Continue reading
    Impact2017-08-14
  6. Helpful (10)

    "A wasted opportunity"

    StarStarStarStarStar
    • Work/Life Balance
    • Culture & Values
    • Career Opportunities
    • Compensation and Benefits
    • Senior Management
    Former Employee - Campaign Organizer 
    Doesn't Recommend
    Negative Outlook

    I worked at Impact full-time for more than a year

    Pros

    *Important context: Impact is part of the public interest network (TPIN). So if you want a full picture of what working for them is like, make sure to look up US PIRG, Environment America, Fair Share, Fund for the Public Interest, and The Public Interest Network on Glassdoor, and google them as well.* In theory, Impact is a wonderful program, geared towards providing entry-level organizers, mostly right out of college, the skills they need to be effective organizers and advocates on a number of issues. 1. The people. You will most likely make lifelong friends if you work here for a year or two. 2. Most of the issues you work on are important (climate change, big money in politics) 3. More varied responsibility and experience than you will get in many other entry level jobs (lobbying, media, fundraising, writing, research, staff management, etc.) 4. A lot of former staff are able to move on to bigger and better things, either in organizing, electoral politics, or government work. You'll find Impact, TPIN, and PIRG alumni everywhere doing impressive things.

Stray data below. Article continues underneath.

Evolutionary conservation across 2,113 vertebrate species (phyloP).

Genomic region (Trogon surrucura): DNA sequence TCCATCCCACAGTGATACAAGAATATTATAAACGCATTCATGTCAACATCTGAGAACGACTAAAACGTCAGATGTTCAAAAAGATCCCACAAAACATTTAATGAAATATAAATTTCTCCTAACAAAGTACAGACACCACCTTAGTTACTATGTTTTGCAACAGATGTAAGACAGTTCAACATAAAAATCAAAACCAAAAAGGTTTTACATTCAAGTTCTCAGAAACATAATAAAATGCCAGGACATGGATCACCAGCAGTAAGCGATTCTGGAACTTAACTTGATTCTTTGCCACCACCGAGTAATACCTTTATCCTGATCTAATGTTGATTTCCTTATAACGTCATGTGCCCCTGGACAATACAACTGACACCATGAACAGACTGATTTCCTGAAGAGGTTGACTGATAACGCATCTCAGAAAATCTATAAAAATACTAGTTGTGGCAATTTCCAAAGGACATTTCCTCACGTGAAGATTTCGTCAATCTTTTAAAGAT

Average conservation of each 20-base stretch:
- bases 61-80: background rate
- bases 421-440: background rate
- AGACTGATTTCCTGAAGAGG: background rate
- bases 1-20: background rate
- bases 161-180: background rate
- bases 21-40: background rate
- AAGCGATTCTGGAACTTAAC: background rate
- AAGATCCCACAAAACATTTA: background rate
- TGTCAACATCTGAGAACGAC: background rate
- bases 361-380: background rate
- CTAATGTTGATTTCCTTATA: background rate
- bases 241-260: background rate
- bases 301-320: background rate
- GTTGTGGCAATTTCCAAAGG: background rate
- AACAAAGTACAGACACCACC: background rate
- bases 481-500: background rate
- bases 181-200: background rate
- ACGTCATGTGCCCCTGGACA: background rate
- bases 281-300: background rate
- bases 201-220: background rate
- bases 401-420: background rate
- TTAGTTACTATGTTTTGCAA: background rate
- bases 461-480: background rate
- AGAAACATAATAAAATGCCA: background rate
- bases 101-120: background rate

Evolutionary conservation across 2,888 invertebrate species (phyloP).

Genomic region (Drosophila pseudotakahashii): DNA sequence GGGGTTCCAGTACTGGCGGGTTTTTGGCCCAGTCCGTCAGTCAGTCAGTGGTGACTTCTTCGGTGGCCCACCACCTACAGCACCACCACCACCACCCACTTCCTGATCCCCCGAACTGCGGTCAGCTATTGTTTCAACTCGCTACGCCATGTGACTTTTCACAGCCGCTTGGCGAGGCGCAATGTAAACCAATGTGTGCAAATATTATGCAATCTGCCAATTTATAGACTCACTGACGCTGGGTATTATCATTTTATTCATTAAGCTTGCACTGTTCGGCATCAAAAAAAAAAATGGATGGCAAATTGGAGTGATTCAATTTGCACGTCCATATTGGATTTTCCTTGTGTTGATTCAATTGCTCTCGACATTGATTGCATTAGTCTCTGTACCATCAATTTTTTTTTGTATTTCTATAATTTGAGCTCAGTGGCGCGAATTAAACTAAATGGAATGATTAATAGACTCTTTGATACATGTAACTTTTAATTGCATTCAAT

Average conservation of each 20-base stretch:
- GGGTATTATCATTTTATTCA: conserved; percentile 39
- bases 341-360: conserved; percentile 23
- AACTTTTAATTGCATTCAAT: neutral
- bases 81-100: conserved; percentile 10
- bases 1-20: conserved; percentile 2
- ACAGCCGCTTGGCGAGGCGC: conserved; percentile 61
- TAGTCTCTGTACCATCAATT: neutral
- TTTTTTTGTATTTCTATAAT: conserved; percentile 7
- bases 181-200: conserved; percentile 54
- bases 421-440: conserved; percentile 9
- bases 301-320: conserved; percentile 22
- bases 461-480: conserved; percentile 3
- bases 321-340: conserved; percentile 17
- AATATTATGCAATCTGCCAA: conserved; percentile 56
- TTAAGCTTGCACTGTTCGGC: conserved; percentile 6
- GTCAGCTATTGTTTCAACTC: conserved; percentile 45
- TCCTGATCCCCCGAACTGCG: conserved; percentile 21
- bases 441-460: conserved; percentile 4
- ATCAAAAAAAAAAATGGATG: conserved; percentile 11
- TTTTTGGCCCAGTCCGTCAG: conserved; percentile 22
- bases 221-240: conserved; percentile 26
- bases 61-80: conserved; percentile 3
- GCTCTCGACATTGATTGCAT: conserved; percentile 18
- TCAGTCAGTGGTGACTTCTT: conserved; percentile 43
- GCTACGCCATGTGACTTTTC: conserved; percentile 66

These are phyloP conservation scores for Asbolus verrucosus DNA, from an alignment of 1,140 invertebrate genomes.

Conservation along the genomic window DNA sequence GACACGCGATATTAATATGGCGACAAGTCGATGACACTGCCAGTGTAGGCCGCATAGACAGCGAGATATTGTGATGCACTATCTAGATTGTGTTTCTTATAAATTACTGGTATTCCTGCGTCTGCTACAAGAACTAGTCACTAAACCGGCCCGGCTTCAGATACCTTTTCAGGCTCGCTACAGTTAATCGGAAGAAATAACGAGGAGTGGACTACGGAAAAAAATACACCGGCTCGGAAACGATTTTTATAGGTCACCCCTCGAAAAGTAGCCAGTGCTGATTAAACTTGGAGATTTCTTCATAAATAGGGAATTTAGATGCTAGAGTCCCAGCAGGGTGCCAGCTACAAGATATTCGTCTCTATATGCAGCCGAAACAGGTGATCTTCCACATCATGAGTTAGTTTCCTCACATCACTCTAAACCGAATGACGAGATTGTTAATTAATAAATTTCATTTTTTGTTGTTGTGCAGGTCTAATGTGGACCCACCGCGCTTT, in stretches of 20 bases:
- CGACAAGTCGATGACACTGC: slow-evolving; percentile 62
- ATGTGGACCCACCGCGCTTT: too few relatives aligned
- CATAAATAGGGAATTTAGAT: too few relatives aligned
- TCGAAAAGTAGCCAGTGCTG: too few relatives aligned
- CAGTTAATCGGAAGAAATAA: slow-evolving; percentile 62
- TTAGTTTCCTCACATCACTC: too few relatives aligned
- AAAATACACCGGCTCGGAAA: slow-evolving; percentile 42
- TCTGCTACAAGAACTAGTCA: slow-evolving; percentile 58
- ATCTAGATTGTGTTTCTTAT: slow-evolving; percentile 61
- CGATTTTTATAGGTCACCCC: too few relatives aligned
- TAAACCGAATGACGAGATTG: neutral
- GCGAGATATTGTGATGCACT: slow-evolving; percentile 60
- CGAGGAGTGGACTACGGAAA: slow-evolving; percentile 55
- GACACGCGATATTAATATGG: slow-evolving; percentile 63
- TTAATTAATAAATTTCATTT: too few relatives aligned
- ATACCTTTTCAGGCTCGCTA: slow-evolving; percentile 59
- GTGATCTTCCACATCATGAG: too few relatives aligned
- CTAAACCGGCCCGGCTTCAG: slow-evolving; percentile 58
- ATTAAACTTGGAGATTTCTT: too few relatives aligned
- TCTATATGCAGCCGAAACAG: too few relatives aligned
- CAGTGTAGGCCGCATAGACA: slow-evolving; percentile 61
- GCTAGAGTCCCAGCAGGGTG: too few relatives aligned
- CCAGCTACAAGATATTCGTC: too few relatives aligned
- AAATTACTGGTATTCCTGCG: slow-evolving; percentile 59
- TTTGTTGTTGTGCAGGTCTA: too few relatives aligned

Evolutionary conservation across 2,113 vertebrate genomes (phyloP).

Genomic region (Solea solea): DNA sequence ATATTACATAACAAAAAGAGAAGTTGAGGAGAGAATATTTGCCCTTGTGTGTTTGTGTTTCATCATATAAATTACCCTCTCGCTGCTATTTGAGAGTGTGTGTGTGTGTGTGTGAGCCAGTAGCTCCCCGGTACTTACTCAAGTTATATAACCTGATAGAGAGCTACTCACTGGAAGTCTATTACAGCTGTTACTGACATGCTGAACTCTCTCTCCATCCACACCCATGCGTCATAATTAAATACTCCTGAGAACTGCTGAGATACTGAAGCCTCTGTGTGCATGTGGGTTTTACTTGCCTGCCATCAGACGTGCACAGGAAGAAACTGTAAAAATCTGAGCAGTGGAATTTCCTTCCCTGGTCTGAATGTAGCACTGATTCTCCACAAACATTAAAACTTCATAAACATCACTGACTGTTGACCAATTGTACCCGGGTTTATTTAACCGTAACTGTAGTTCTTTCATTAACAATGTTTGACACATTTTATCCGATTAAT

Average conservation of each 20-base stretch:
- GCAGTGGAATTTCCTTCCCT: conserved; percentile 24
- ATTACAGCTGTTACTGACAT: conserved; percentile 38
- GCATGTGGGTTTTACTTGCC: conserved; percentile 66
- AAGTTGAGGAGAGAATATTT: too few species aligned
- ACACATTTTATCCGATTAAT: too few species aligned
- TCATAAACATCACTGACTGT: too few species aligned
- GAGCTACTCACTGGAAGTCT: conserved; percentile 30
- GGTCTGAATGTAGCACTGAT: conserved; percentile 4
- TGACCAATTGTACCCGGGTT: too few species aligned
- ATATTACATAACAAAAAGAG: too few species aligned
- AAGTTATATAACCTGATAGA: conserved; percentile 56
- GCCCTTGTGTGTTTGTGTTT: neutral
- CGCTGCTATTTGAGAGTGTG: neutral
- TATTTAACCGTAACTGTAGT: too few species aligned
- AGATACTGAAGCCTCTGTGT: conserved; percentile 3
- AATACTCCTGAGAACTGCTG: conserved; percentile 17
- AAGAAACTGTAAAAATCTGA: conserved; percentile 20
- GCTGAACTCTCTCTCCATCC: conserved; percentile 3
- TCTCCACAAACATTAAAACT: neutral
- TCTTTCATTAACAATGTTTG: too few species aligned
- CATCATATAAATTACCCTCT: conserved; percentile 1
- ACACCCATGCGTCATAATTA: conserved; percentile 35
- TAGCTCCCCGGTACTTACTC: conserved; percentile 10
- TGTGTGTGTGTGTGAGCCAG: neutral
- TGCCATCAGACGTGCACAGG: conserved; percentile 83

Cons